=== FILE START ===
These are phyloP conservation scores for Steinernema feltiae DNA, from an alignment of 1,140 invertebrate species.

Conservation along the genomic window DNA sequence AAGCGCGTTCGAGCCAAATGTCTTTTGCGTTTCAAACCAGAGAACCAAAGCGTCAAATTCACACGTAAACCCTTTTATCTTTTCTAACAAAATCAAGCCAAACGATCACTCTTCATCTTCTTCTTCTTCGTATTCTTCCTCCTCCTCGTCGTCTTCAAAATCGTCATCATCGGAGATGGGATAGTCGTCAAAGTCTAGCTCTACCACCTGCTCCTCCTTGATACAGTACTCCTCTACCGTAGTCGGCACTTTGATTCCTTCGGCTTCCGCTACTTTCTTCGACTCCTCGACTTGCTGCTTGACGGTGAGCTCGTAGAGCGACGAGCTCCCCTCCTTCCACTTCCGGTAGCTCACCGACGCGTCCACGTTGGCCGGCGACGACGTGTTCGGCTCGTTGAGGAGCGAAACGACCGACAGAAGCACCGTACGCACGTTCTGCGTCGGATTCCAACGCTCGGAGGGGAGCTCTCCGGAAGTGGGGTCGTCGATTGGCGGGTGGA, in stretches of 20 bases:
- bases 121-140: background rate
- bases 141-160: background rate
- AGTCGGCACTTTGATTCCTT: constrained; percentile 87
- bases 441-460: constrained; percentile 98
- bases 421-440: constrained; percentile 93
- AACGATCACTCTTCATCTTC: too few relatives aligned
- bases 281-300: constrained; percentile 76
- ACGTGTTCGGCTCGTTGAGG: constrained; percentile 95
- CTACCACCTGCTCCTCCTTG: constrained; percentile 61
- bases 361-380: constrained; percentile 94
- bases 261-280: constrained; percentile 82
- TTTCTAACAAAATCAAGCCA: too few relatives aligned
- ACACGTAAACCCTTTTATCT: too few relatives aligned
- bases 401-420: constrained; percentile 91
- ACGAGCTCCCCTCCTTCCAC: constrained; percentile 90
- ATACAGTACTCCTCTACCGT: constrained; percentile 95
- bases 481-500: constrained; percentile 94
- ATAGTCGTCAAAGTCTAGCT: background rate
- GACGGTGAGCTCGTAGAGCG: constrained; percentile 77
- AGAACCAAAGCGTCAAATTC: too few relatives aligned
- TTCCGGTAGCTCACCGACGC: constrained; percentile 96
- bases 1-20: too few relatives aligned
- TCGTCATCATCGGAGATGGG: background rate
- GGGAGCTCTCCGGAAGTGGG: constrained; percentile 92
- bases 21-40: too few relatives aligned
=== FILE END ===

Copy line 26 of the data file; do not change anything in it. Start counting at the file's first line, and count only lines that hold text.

- GGGAGCTCTCCGGAAGTGGG: constrained; percentile 92